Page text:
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Humbrol or Tamiya Acrylics or Tamiya Enamels
chris1
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Auckland, New Zealand
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Posted: Friday, April 11, 2014 - 05:26 PM UTC
Hi Everyone

I hope in the coming weeks to finally purchase my first airbrush.
However I not to sure of which paint to use.
My local hobby shop carries
Humbrol enamel and the Tamiya acrylics and enamels which would you consider the best to use.

I do use Humbrol when figure painting along with oils.

I'm not adverse to changing to another manufacturer if thats the consensus.

TIA/cheers

chris


phantom_phanatic309
#372
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Posted: Saturday, April 12, 2014 - 05:14 AM UTC
I'd say go for Humbrol enamel. Airbrushes perfectly and the range is HUGE! I don't use anything else. Tamiya acrylic is the worst paint to try and airbrus. Rubbish finish and dries while spraying clogging the nozzle up. Hope that helps. Stephen
FAUST
#130
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Noord-Holland, Netherlands
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Posted: Saturday, April 12, 2014 - 05:29 AM UTC
Hmmm I'm afraid I would go for Tamiya Acrylics. If you thin it with Tamiya's own thinner and a few drops of X22 Clear you will find it is the best paint to airbrush. Not as big a range as Humbrol when it comes to color but more then sufficient for most jobs.
Humbrol works well too but you have to thin it with turentine or thinner which smells much more. So if you don't want an angry wife/girlfriend/mother because you stink up the house I suggest you spray outside.
Can't comment on Tamiya Enamel because I have never in my life used it.
Merlin
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#017
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Posted: Saturday, April 12, 2014 - 07:02 AM UTC
Hi Chris

I mix and match enamels and acrylics on most projects. Both have their pros and cons.

I've had no trouble spraying Tamiya acrylics, but I thin them with cellulose (lacquer) thinners which gives them a little more "bite" on plastic and hence more durable.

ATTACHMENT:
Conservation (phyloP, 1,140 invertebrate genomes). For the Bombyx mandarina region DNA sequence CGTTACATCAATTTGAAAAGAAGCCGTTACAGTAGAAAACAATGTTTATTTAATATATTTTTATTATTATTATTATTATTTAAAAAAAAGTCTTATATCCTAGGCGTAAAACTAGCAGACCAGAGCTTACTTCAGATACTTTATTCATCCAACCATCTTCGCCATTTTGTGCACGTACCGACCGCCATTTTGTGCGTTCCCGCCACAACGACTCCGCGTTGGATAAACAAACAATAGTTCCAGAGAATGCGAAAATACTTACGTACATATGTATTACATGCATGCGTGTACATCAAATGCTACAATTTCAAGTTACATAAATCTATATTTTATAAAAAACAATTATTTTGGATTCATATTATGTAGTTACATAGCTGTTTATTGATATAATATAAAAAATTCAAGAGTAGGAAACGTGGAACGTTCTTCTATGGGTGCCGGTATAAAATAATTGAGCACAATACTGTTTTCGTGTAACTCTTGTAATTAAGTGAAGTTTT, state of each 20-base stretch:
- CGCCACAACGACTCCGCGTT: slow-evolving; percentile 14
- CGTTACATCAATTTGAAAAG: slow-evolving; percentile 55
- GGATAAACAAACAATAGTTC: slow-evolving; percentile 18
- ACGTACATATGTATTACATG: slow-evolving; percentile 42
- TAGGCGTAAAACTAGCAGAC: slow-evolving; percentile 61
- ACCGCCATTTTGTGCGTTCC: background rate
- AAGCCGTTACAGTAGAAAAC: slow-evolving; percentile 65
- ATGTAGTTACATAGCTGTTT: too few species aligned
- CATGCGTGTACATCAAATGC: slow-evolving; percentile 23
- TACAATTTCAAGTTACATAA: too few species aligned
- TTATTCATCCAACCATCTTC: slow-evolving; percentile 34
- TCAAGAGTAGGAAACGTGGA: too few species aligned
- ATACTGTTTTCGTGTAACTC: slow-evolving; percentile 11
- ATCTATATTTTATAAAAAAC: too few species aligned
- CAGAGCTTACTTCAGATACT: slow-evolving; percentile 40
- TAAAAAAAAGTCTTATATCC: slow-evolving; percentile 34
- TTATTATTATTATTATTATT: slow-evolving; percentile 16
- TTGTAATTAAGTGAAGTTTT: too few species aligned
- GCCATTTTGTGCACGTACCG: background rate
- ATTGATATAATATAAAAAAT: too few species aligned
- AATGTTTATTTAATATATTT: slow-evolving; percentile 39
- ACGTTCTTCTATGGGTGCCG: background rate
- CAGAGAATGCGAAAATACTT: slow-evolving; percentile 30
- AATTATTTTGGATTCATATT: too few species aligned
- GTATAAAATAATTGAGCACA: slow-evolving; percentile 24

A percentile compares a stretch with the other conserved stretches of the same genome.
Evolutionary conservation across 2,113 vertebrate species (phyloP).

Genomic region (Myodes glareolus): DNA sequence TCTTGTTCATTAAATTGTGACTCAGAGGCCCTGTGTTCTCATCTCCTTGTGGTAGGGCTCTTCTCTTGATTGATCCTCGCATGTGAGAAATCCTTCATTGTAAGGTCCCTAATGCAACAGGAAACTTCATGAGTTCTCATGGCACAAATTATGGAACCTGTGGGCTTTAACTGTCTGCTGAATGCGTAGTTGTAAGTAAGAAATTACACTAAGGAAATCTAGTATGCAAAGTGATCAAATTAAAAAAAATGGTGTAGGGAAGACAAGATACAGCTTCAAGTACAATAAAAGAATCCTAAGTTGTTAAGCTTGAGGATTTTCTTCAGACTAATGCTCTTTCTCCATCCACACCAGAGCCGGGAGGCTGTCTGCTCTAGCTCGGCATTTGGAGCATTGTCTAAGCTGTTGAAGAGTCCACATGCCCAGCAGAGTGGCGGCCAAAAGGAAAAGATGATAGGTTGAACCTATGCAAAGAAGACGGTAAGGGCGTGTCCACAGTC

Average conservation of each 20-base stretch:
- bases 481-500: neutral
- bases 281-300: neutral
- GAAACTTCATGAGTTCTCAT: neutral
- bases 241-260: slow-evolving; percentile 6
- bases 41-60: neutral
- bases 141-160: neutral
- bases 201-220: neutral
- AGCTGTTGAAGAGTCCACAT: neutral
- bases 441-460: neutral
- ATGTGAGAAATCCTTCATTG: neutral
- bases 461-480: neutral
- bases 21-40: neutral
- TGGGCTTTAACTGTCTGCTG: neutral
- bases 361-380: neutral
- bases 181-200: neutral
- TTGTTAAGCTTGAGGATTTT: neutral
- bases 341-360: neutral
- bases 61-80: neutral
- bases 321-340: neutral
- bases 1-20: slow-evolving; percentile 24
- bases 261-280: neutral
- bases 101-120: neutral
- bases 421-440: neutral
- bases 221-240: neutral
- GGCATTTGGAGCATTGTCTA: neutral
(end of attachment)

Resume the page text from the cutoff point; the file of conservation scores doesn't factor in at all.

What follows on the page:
All the best

Rowan
AussieReg
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#007
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Victoria, Australia
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Posted: Saturday, April 12, 2014 - 12:27 PM UTC
Tamiya or Gunze acrylics for me every time. Use their own brand thinner, or lacquer thinner as Rowan said. I tend to thin quite heavily, up to 50/50 sometimes, and spray at 15-20psi, and very rarely have any problems.

Cheers, D
Joel_W
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Posted: Sunday, April 13, 2014 - 02:11 AM UTC
For most of my airbrushing I prefer to use Tamiya Acrylics. I have no issues with airbrushing them. I thin them 50/50 with either their X20-A thinner which is alcohol based, or with my current favorite their Yellow cap Lacquer Thinner. As Rowan says it just gives the paint a little better bite, and it breaks down the paint particles better then the X20-A. The big disadvantage is its limited range of specific colors. There are plenty of mixing charts online, so mixing the exact color isn't an issue.

I have started to use Model Master enamels once again, and the love affair once thought long dead, seems to be rekindling. No need to mix colors, thins with Mineral Spirits, and the paint surface is smooth as silk. The drawback is the long drying times, and the smell.

Like Rowan, I use both, and see no reason to have to stick to just one brand or type of paint. Use what's best for the job at hand.

Joel
phantom_phanatic309
#372
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Posted: Sunday, April 13, 2014 - 06:46 AM UTC
I don't want to Hijack Chris' thread, but I'm intrigued to know what people seem to be doing different with Tamiya that I'm not. I've used their own brand thinner, demineralysed water, Johnsons Klear and just about anything else that's been recommended and always get the same result. A clogged up airbrush and what paint that did spray has a texture like sand paper. What I find happens is that the alcohol in the paint evaporates out during spraying. I never have this issue with Humbrol acrylic so I can only assume it's to do with whatever Tamiya mixes in.
I use an Aztek double action brush with a regular and fine nozzle.
thegirl